Intel appears to be actively developing its premium variant of GPU, the ‘Ponte Vecchio’. The high-end GPU based on the 7nm Fabrication Node is expected to debut next year, and if the recently made regulatory filing is to be believed, the GPU is already in its fifth iteration.
Intel’s ‘Ponte Vecchio’ 7nm GPU may have entered the Alpha testing phase. An EEC filing seems to imply that the GPU is already in its fifth version, at least in internal development. The EEC filing is classified as ‘Working’ which could indicate that Intel’s GPU is still under early prototype stage, and the final commercial-grade or enterprise-grade variant could be significantly different.
— りんと (@benelux01) February 3, 2020
Multiple Variant Of Intel’s 7nm ‘Ponte Vecchio’ GPU Spotted In ‘Working’ EEC Filing:
The EEC filing clearly mentions Ponte Vecchio and then includes the abbreviation GAP followed by version numbers. Based on the filing, it appears Intel started with a Pre-Alpha version of Ponte Vecchio then steadily increase from GAP “V2” all the way up to GAP “V5”. Hence it appears there are four iterations of the high-end GPU, which are Pre-Alpha, GAPV2, GAPV3, GAPV4, and GAPV5, from the pre-alpha prototype.
— 188号 (@momomo_us) April 23, 2020
The abbreviation GAPV could stand for Graphics, Alpha, Ponte Vecchio, which is followed by the version. Hence GAPV5 could mean the fifth iteration of the alpha variant of Ponte Vecchio GPU. The EEC filing mentions the following details of each variant of the Intel Ponte Vecchio GPU:
Intel Ponte Vecchio GPU Filing 1:
“Graphics card Ponte Vecchio RVP AIC (Pre-Alpha), GAPV3KI2TC; Graphics card Ponte Vecchio RVP AIC (Pre-Alpha), GAPV4KI2TC; Graphics card Ponte Vecchio RVP AIC (Pre-Alpha), GAPV5KE2TC;”
Intel's Monstrous 'Ponte Vecchio' 7nm GPU Enters Alpha Stage, Spotted In EEC Filing https://t.co/Ry2I1v8poF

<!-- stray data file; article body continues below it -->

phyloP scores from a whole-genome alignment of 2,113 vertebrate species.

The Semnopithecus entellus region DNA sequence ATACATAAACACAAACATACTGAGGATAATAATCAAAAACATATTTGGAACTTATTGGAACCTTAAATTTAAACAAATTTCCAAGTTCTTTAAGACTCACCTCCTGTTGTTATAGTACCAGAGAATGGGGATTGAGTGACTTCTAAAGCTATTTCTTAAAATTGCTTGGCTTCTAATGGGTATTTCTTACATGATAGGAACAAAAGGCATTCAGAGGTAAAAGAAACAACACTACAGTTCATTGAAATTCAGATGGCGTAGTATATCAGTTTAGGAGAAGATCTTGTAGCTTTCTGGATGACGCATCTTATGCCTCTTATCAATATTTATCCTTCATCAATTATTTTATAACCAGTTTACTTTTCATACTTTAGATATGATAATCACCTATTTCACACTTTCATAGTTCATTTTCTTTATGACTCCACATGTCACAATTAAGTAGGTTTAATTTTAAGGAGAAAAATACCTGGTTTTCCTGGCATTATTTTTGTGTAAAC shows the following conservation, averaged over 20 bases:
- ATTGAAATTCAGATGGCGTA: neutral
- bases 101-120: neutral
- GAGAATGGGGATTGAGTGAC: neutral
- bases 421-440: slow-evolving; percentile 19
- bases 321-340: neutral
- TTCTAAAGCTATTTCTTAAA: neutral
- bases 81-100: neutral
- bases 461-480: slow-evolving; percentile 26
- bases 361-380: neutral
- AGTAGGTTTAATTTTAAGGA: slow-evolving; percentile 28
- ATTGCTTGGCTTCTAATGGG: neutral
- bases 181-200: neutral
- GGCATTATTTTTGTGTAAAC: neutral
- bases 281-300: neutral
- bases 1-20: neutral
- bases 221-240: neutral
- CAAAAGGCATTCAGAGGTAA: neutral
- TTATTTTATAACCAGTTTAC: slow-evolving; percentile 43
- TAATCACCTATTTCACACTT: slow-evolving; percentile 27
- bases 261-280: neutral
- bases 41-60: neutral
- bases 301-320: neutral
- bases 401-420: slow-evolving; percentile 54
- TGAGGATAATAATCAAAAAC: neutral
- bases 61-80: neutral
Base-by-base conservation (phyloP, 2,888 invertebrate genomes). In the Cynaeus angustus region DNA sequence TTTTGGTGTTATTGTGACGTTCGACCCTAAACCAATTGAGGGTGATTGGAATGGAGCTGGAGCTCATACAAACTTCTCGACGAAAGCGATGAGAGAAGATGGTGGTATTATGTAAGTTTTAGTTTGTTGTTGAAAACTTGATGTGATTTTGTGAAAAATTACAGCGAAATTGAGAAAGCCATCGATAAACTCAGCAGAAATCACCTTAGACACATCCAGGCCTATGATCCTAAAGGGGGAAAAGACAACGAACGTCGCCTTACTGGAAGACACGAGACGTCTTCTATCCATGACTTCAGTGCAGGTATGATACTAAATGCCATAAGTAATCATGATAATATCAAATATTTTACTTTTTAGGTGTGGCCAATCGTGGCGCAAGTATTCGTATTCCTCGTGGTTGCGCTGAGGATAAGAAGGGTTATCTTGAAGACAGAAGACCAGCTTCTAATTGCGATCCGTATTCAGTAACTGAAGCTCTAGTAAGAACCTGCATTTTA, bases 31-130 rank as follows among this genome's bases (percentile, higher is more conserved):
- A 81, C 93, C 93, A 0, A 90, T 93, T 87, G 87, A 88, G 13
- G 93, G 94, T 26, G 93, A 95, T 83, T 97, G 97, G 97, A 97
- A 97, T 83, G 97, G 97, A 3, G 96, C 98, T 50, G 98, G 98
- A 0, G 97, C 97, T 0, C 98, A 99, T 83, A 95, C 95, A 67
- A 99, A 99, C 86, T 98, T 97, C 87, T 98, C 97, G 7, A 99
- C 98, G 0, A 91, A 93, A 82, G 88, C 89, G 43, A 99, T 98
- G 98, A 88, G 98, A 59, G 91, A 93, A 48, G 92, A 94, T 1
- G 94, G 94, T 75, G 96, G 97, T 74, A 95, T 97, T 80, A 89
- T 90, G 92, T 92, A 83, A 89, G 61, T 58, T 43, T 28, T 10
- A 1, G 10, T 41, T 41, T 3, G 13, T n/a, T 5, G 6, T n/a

— root@eddy:~# (@Asgard_Hydra) April 23, 2020
Intel Ponte Vecchio GPU Filing 2:
“Graphics card Ponte Vecchio RVP AIC (Pre-Alpha), GAPV2KE2TP; Graphics card Ponte Vecchio RVP AIC (Pre-Alpha), GAPV4KI2TP; Graphics card Ponte Vecchio RVP AIC (Pre-Alpha), GAPV5KE2TP;”
Intel Ponte Vecchio GPU Filing 3:
Ponte Vecchio Si Upgrade Kit (Pre-Alpha), GAPV2KE2TP; Ponte Vecchio Si Upgrade Kit (Alpha), GAPV3KE2TA; Ponte Vecchio Si Upgrade Kit (Qual Internal), GAPV3KI2TQ; Ponte Vecchio Si Upgrade Kit (Qual External), GAPV3KE2TQ;
Intel Readying 7nm ‘Ponte Vecchio’ As Enterprise-Grade GPU For Supercomputers?
The Ponte Vecchio is the enterprise-class GPU that Intel is reportedly developing primarily for exascale supercomputers. The GPU is believed to be the successor of the current Xe HP line. According to previous reports, about six Ponte Vecchio GPUs will be utilized in an upcoming exascale supercomputer called Aurora. These enterprise-class GPUs will be working with two Sapphire Rapids Xeon processors.
Intel's Monster Ponte Vecchio #Xe #GPU Graphics Card Shows Up in Add-In Card Form Factor, via @PaulyAlcorn @tomshardware: https://t.co/fCFr46Yzi3 @intel @IntelGraphics #IntelOdysseyGPU #Aurora #Supercomputer #HPC pic.twitter.com/2o8Cn8mOPI
— Marketing & Sales Advisor to Global Tech Companies (@RobShiveley) April 23, 2020
Inside the Aurora exascale supercomputer, the Intel Ponte Vecchio GPUs will be connected using CXL (Compute Express Link) with an OneAPI software stack. It is interesting to note that despite the Ponte Vecchio not being a gaming optimized GPU, it will pack ultra-high cache and run on HBM (High Bandwidth Memory).
Intel presenta oneAPI, un nuevo modelo de programación unificado y escalable y "Ponte Vecchio", una GPU de uso general optimizada para la aceleración de IA y HPC → https://t.co/057hy3cZhA pic.twitter.com/PO8xbvpeQe
— Intel España (@Intel_Spain) February 10, 2020
The Ponte Vecchio was traditionally targeted directly at the Data Center workloads. Intel had previously implied that it would be ready with a commercially viable product in the fourth quarter of next year. Interestingly Ponte Vecchio is referred to as an AIC or Add-In Card. This means these cards are being designed with ease of installation and replacement. Perhaps with a little bit of tweaking, the Intel’s 7nm Ponte Vecchio GPU could support remote, cloud-based game streaming data centers.